Xavier Rolet says ‘boat has sailed’ on London clearing amid Brexit battle for trillion-euro business

It’s one of the thorniest issues around Brexit.

It’s called clearing, a multi-trillion euro business that London once dominated. Clearinghouses, which sit between buyers and sellers in financial transactions, are tasked with reducing risk and ensuring trades complete in case one side fails to meet its obligations.

After the UK’s formal exit from the EU, UK clearing houses were granted temporary equivalence until June of 2025, allowing euro-denominated products to continue to clear out of London. In an effort to keep its crown, the UK government tried in January to reassure the bloc that it can be trusted to effectively underwrite its euro-denominated trades.

READ Bank of England set for more powers over clearing and settlement

But it’s too little, too late, said Xavier Rolet, the former chief executive of the London Stock Exchange Group.

“That boat has sailed already,” he told Financial News. The EU is on a mission to move clearing out of the City, said Rolet.

“I do not believe that the route of regulatory cooperation between the UK and the EU is still open,” he said. “That was an avenue that was possible in 2015 and 2016. A political decision has been made by the EU to get [clearing] back, even at the expense of some of their leading banks.”

The stakes are high, and few understand this better than Rolet. He was boss of London Stock Exchange during the Brexit vote, and also oversaw London Clearing House, a unit of the exchange that clears around €1tn in euro-denominated interest-rate derivatives every day.

While the debate on clearing affects the entire trading industry, it is derivatives that are feeling the most impact from Brexit.

READWhy the Brexit battle over London’s derivatives dominance may drag on for years

One sign of Europe’s eagerness to grab a bigger share of this market: One of the objectives of the Financial Stability, Financial Services and Capital Markets Union directorate of the EU, which is consulting the future of clearing in the eurozone,  is “to make the EU more attractive as a competitive and cost-efficient clearing hub, and thus incentivise an expansion of central clearing activities in the EU”.

Another sign: “We are very much pro choice and pro competition,” says Cécile Nagel, CEO of EuroCCP, an Amsterdam-based clearing house. “We want to work with market participants to achieve the right outcome; forcing things does not always necessarily lead to the best outcome.”

After Brexit, big chunks of swaps trading didn’t go to EU venues but to instead to US swap execution facilities, an amount to the tune of $4tn. But over-the-counter derivatives have proved to be stickier products in terms of clearing.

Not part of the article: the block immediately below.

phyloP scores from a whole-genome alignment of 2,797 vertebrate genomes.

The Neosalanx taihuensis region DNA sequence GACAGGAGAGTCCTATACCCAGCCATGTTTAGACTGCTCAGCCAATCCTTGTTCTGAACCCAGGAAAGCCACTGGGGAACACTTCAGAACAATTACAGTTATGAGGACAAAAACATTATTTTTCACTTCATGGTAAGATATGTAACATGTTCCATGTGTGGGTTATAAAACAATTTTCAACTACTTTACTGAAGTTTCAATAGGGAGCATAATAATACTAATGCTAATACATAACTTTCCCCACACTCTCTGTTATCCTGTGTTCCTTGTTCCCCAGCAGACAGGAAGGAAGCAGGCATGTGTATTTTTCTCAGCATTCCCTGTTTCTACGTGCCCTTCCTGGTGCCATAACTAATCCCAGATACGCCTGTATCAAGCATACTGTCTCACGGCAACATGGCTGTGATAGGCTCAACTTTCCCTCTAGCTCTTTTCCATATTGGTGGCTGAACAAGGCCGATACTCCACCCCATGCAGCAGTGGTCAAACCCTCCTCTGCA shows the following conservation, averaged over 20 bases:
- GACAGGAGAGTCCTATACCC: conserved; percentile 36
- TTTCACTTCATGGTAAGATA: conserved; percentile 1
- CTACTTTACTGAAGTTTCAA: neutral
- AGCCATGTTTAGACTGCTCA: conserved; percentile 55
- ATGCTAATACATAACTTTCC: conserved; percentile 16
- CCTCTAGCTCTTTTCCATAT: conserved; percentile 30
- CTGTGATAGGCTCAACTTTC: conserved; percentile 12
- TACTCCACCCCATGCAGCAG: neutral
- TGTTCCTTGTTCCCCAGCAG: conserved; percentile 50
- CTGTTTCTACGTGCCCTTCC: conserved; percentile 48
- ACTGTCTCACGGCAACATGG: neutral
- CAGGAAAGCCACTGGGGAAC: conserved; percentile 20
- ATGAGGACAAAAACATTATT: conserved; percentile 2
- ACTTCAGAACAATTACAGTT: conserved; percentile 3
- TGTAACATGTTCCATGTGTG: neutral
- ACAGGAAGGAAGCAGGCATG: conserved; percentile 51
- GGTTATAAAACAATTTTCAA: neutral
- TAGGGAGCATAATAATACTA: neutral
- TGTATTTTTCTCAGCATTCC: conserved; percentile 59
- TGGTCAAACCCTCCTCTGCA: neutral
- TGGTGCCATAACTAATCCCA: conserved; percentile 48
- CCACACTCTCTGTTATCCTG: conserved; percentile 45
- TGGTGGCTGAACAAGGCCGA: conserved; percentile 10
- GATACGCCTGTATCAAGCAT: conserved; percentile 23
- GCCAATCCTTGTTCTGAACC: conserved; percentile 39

Data from Clarus, a financial data firm, shows that of the various euro derivatives that were tracked, LCH cleared more than 90% of them. The clearing house over the past year only lost a few percentage points in market share.

READ Brexit pressure group forms to push for UK-EU equivalence as EU bankers demand market access

The EU could push to change this by encouraging more clearing to be done in Europe, at the same time as discouraging doing business in other jurisdictions. As part of its consultation, the EU is asking market participants what changes in the legal framework could lead banks to increase their clearing activities in EU clearing houses.

“The EU looks at Brexit as an entirely a political decision,” said Rolet. “We shouldn’t be surprised that their answer is political and that they disregard, in some areas, the economic disadvantage.”

But the worries may be overdone. It is difficult to risk upending such a massive, and crucially important, pillar of financial markets, says Nicky Maan, CEO of Spectrum Markets, a retail-focused European derivatives multilateral trading facility.

“Exchanges are mass technology infrastructure businesses that were developed a long time ago,” Maan said. “Once you’re connected into a clearing house and you have all of the technology wired into there, it is very difficult operationally and technologically to move. It wouldn’t be far off just building a whole new exchange.”

READ Concerns over FCA independence and market security remain as government publishes results of post-Brexit consultation

Not only would the task of switching clearing houses be monumental, but there could also be added costs. Market participants have gravitated towards one central clearing house because margin offsets help to lower costs.

Any incentive the EU would need to offer to encourage clearing to move out of London would need to not only match the efficiency that is currently found in the City, but also justify the costs in both time and money to switch.

“You would have to make Europe significantly more efficient to justify the costs of unplugging and integrating into there,” said Maan.

The UK continues to argue that it can maintain responsibility for euro clearing going forward. Shortly after the EU confirmed a three-year extension to the temporary equivalence deal, Bank of England governor Andrew Bailey said that he saw no need for equivalence to be temporary, suggest the bank would support a permanent deal.

READ Clearing houses face uncertainty of short-term EU access deals in post-Brexit UK

In a speech on 10 February, he said: “Maintaining a shared deep commitment to open markets and open financial systems with strong and appropriate regulatory standards and cooperation to support them means that there need be no time limit to this equivalence.”

FISMA commissioner Mairead McGuinness shut this idea down the very next day: “I am very clear that June 2025 is the end of equivalence for UK clearing houses.”

To contact the author of this story with feedback or news, email Jeremy Chan

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